Credit Derivatives : Shinning A Light On The Arcane World Of Credit Derivatives

In this example coupons from the bank’s portfolio of loans are passed to the SPV which uses the cash flow to service the credit linked notes.

Credit Derivatives : Shinning A Light On The Arcane World Of Credit Derivatives. From the late 1990s, the spectacular growth of a secondary market for credit through derivatives has been matched by the emergence of mathematical modelling analysing the credit risk embedded in these contracts. This book aims to provide a broad and deep overview of this modelling.

Covering statistical analysis and techniques, modelling of default of both single and multiple entities. Moreover, counterparty risk, Gaussian and non-Gaussian modelling, and securitisation.

Both reduced-form and firm-value models for the default of single entities are considered in detail, with extensive discussion of both their theoretical underpinnings and practical usage in pricing and risk. For multiple entity modelling. The now notorious Gaussian copula is discussed with analysis of its shortcomings. In addition, as well as a wide range of alternative approaches including multivariate extensions. Furthermore, to both firm-value and reduced form models, and continuous-time Markov chains.

Stochastic Volatility Models and Kelvin Waves
One important case of multiple entities modelling – counterparty risk in credit derivatives. We further explore in two dedicated chapters.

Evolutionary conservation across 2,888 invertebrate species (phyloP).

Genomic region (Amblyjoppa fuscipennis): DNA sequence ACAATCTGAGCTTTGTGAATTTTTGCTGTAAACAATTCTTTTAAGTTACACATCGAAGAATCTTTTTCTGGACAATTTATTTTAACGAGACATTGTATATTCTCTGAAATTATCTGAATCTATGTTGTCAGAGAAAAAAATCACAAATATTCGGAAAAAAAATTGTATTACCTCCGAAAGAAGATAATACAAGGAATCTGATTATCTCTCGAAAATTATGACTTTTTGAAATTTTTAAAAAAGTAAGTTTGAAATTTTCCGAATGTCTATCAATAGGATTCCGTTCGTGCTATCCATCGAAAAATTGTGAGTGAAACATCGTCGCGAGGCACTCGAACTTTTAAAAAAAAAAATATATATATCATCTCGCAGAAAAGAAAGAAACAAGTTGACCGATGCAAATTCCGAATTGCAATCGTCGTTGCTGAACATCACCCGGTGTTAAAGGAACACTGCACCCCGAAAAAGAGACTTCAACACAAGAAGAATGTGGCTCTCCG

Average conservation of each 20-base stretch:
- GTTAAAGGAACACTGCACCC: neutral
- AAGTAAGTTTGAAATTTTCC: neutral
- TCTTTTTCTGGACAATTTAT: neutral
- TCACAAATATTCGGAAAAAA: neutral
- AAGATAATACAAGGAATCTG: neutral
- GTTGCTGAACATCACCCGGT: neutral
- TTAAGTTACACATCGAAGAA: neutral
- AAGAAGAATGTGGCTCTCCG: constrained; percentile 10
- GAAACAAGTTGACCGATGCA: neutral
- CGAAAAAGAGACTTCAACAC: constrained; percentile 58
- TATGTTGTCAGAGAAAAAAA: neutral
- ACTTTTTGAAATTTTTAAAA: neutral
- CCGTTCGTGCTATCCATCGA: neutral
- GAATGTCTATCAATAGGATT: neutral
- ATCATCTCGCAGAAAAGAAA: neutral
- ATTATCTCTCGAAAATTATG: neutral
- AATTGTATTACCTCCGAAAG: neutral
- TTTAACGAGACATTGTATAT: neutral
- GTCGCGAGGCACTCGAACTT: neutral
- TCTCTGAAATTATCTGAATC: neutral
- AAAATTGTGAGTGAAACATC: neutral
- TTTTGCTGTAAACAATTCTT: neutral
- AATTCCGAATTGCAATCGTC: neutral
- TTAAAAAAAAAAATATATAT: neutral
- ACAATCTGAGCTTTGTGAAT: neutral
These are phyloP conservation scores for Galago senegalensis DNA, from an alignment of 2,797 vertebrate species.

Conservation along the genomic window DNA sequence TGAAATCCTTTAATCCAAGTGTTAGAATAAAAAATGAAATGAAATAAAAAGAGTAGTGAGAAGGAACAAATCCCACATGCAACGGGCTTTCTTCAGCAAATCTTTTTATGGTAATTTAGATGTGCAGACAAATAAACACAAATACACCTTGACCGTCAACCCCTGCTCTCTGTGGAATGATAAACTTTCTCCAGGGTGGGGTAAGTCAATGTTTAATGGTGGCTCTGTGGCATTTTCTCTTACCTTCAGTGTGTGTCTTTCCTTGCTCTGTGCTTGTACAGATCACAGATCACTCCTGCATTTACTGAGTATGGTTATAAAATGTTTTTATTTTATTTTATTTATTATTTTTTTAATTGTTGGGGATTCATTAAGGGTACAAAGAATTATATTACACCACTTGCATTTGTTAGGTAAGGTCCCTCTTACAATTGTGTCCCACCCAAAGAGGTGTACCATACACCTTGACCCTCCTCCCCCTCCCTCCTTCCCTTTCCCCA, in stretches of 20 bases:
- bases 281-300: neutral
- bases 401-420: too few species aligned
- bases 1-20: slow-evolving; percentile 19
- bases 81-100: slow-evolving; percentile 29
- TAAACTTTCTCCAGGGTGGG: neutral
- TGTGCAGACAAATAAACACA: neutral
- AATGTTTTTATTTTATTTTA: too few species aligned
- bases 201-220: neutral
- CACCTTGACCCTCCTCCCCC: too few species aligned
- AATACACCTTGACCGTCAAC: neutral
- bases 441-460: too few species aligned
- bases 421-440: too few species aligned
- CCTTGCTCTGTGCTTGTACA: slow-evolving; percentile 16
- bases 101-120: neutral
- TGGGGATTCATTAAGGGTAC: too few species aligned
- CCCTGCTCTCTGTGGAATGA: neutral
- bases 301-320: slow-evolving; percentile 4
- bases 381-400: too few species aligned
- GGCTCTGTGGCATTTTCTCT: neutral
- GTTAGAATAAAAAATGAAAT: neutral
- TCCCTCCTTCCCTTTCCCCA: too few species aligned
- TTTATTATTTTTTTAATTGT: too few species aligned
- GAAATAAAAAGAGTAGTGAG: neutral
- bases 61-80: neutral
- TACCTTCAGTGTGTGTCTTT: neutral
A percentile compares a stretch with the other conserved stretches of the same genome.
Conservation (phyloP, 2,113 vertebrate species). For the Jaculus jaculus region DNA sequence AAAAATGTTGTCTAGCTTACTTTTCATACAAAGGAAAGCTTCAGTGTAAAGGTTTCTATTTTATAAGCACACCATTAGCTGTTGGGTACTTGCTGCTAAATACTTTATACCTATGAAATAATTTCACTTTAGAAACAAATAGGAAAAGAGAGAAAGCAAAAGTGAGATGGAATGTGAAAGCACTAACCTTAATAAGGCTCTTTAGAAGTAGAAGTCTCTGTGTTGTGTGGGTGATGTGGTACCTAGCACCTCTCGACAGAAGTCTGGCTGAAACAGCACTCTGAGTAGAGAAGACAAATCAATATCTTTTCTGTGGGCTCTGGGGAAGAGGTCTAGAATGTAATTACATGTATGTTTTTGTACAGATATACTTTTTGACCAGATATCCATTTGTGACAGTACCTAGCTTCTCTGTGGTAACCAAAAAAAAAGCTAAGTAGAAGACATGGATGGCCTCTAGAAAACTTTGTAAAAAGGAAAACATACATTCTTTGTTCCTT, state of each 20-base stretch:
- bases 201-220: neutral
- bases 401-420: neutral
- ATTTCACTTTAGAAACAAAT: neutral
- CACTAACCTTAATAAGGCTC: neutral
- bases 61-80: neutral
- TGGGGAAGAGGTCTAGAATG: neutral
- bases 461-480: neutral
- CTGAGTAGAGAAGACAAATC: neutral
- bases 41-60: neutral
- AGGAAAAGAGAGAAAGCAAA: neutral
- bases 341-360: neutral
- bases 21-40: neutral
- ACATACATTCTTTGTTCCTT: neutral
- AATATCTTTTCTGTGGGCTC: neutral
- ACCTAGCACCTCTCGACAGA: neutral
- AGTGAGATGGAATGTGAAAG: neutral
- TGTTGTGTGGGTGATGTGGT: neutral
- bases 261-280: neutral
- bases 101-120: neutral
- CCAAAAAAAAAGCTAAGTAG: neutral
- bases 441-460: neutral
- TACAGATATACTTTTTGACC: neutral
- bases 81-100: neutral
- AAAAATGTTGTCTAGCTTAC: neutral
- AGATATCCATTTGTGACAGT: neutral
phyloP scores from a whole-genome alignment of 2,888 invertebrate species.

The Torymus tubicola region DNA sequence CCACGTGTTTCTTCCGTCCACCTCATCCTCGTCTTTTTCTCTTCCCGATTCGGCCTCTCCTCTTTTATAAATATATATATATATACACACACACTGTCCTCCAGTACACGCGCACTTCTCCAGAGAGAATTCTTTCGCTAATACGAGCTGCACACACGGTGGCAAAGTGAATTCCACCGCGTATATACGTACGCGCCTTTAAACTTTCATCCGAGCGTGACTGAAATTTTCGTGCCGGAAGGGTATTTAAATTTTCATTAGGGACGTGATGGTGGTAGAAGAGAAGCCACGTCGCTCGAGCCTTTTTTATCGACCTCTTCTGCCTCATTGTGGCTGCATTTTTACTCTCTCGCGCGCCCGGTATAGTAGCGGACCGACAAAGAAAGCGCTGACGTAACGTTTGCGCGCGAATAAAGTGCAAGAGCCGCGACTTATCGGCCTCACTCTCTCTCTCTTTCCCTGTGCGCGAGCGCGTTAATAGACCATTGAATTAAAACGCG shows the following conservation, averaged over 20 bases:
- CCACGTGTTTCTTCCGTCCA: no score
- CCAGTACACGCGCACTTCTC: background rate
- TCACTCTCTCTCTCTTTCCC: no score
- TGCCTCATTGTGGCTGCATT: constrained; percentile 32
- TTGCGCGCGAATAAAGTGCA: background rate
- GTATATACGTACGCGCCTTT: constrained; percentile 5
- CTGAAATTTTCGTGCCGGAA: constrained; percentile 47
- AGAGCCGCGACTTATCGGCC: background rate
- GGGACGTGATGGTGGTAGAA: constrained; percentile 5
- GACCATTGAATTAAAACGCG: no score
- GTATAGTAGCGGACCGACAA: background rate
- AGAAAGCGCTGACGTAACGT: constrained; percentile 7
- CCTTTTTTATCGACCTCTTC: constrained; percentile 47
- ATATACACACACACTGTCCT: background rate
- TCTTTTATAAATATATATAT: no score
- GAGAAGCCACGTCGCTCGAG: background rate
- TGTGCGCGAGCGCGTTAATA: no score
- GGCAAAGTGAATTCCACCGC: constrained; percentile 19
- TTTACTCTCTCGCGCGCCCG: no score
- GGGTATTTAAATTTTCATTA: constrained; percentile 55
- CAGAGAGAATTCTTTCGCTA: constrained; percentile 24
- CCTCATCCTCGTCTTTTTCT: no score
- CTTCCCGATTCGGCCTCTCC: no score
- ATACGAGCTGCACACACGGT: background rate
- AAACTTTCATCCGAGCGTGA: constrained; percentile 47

Alternative non-Gaussian approaches to modelling we also discussed, including extreme-value theory and saddle-point approximations to deal with tail risk. Finally, the recent growth in securitisation is covered. Including house price modelling and pricing models for asset-backed CDOs.

Credit Risk Modelling : Theory & Practice

The current credit crisis has brought modelling of the previously arcane credit markets into the public arena. Lipton and Rennie with their excellent team of contributors, provide a timely discussion of the mathematical modelling that underpins both credit derivatives and securitisation.

Though technical in nature, the pros and cons of various approaches attempt to provide a balanced view of the role that mathematical modelling plays in the modern credit markets. This book will appeal to students and researchers in statistics, economics, and finance, as well as practitioners, credit traders, and quantitative analysts.

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Credit Derivatives : Shinning A Light On The Arcane World Of Credit Derivatives Written by Alexander Lipton

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Alex Lipton is a Managing Director and Global Head of Credit Analytics at Merrill Lynch. In addition a Visiting Professor of Mathematics at Imperial College London. Prior to his current role. Alexander was a Managing Director and Head of Credit Analytics at Citadel Investment Group in Chicago; he has also worked at Credit Suisse, Deutsche Bank and Bankers Trust. Previously, Alex was a Full Professor of Mathematics at the University of Illinois at Chicago. Furthermore, a Consultant at Los Alamos National Laboratory. He received his undergraduate and graduate degrees from Lomonosov Moscow State University.

His current interests include credit correlation and related topics, quantitative aspects of securitization, as well as technical trading strategies. In 2000 Alex received the first Quant of the Year Award by Risk Magazine. Alex is the author of two books. Firstly, Magnetohydrodynamics and Spectral Theory. Secondly, Mathematical Methods for Foreign Exchange. Furthermore, is the editor of two more. He has published numerous research papers on hydrodynamics, magnetohydrodynamics, astrophysics, and financial engineering. Alex has given dozens of invited lectures at leading universities worldwide.